Communication takes control
Doctors on average spend a decade of their life studying extensively about science and the human body so that they can help others in need of medical attention; yet, how well doctors help their patients depends on how well the patient can convey their problems.
Not all patients have the ability to effectively communicate to doctors. Many hindrances could be social status, language barriers, and the culture of the patients but because all these elements that prevents patients from being treated by the doctors to the doctor’s best ability, this raises the problem of health disparities, which are “inequalities that exist when members of certain population groups do not benefit from the same health status as other groups,” according to the National institution of Health.
We were able to retrieve information on the doctor’s performances with different patients by giving surveys to patients. The data was observed by Massachusetts General Hospital in Boston and they shockingly found that physicians perform poorly when helping families with low-income. Some assumptions were made claiming perhaps physicians care better for the rich for the money but in reality, the doctors are unable to tell or have time to look through the income of families; they just help as many people they can.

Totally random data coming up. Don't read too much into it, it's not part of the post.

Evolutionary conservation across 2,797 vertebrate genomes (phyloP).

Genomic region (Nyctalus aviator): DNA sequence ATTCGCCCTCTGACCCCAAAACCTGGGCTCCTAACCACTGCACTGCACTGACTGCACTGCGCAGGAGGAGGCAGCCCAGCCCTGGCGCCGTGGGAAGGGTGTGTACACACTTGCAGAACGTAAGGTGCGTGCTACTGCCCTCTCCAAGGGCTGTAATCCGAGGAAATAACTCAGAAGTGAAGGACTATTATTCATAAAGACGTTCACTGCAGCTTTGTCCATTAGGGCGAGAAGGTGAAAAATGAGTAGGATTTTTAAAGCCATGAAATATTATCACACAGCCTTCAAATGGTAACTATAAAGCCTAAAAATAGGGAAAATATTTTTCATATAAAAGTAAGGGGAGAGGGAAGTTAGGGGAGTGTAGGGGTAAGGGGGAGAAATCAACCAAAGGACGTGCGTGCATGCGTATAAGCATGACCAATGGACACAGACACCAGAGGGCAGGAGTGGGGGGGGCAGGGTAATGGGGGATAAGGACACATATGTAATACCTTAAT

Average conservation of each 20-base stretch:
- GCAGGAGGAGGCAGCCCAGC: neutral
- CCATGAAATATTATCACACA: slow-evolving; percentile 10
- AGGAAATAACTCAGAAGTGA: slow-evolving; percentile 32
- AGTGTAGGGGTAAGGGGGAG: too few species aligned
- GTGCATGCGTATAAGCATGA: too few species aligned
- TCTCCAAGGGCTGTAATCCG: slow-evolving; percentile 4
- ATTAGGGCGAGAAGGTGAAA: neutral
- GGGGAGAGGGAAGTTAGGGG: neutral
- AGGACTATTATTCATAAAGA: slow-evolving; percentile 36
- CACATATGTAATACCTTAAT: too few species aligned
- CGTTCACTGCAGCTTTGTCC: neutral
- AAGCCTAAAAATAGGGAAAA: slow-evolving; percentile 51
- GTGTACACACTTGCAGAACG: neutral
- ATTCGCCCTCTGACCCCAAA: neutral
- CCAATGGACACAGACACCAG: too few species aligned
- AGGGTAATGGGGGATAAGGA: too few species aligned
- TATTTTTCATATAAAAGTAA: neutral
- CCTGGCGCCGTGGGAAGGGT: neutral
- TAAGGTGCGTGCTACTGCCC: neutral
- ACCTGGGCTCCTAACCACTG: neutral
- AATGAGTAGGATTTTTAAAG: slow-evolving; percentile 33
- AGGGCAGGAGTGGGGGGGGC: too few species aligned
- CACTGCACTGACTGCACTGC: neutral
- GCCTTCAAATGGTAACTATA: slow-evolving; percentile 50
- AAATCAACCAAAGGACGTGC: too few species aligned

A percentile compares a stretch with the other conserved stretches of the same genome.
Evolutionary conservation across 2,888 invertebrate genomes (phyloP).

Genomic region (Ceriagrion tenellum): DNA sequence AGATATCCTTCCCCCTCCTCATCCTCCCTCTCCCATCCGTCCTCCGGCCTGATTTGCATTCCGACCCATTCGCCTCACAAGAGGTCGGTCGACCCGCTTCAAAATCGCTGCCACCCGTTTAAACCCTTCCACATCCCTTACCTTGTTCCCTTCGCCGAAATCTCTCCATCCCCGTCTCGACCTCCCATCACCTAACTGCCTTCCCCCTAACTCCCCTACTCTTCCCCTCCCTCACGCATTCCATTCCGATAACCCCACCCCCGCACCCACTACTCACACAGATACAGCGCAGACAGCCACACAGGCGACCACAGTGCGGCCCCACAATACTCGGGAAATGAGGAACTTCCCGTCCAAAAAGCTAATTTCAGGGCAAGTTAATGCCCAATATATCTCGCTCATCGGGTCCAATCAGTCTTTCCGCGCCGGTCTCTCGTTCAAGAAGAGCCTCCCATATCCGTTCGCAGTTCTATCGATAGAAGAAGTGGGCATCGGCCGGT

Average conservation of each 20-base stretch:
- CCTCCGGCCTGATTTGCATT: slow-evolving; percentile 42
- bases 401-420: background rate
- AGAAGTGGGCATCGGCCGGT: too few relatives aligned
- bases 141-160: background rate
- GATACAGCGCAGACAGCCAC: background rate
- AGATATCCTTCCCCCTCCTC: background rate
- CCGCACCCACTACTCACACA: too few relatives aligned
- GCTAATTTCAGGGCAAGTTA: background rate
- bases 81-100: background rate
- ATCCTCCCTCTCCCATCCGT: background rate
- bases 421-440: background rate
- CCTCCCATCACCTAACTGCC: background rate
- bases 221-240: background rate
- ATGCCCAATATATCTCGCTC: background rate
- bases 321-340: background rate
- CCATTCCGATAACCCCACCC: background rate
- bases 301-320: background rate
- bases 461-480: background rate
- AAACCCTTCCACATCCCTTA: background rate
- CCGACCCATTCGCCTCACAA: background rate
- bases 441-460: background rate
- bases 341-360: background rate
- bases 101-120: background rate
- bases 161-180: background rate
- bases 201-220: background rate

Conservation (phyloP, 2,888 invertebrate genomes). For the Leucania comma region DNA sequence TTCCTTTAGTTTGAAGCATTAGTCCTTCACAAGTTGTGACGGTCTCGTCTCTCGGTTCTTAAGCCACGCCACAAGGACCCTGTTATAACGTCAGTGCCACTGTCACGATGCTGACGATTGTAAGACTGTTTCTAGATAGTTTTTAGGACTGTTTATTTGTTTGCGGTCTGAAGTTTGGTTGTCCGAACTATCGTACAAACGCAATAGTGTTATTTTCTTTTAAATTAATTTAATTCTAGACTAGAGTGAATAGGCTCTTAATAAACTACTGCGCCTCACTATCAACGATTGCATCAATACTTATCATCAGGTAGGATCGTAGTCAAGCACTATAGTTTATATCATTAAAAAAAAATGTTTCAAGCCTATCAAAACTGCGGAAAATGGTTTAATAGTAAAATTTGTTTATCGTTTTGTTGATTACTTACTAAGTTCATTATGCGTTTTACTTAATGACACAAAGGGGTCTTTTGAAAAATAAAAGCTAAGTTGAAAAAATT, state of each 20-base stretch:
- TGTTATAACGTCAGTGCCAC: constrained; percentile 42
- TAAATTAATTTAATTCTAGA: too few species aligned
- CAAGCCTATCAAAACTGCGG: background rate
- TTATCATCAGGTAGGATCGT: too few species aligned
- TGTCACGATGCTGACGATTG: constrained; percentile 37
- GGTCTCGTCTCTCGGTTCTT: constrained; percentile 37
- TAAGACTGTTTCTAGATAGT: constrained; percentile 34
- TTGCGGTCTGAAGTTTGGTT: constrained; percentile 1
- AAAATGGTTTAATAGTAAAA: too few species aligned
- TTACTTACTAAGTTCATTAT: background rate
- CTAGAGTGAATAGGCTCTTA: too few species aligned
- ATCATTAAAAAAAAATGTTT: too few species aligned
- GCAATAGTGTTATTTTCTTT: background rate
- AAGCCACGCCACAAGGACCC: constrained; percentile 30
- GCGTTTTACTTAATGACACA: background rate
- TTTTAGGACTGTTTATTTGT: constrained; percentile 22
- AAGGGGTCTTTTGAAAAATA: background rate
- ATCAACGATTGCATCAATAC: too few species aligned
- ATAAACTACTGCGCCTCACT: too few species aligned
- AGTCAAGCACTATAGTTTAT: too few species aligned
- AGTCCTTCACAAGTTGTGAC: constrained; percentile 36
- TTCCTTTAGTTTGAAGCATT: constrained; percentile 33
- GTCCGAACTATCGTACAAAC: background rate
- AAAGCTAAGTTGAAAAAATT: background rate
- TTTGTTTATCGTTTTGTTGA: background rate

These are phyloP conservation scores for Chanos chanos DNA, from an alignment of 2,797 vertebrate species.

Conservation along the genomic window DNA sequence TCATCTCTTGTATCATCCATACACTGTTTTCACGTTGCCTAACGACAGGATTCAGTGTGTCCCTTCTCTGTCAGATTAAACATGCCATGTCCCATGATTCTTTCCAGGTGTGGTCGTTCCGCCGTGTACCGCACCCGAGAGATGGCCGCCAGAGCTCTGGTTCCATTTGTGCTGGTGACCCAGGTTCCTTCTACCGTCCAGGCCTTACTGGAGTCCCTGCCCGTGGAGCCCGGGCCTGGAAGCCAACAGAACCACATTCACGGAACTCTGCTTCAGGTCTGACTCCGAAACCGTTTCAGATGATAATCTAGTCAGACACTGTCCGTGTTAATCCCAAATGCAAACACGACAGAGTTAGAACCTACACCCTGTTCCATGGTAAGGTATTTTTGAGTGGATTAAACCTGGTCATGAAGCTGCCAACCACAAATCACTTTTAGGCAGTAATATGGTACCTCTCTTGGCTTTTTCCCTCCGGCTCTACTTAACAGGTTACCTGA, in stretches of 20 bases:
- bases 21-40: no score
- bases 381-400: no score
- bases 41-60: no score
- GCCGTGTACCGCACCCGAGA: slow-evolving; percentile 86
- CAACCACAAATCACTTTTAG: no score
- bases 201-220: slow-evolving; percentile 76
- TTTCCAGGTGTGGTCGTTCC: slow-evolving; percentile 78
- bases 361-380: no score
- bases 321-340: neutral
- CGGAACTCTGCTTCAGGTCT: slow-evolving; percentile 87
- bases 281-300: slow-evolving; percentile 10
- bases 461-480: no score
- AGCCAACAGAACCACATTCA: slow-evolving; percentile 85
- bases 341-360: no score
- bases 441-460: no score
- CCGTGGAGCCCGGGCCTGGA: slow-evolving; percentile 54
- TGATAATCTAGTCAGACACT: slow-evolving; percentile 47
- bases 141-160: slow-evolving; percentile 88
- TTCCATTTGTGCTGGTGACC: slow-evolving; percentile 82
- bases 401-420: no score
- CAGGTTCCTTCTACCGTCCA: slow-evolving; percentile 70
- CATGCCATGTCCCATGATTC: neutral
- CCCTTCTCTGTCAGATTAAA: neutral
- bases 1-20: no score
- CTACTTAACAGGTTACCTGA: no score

Therefore, it has been concluded that the main reason why these patients did not receive the best treatment is because of their communication. Many people overlook communication between the physicians and the patients, when really it is the communication that helps the doctors makes decisions. According to American Academy of Orthopedic Surgeons, the benefits of effective communication are that the patient and physician can develop a partnership and the “patient has been fully educated in the nature of his or her condition and the different methods to address the problem.” In addition, the patient will have a say in the decisions, which would contribute to their satisfaction.
“Doctors Who See Poorer Patients Get Poorer Performance Ratings.”Examiner.com. AXS Digital Group LLC D/b/a Examiner.com, 14 Sept. 2010. Web. 26 Oct. 2015.
“The Office of Health Communications and Health Disparities.” What Are Health Disparities. Temple University Health System, Inc, 2015. Web. 26 Oct. 2015.
“Information Statement.” Importance of Good Communication in the Physician-Patient Relationship. American Academy of Orthopaedic Surgeons., Dec. 2011. Web. 26 Oct. 2015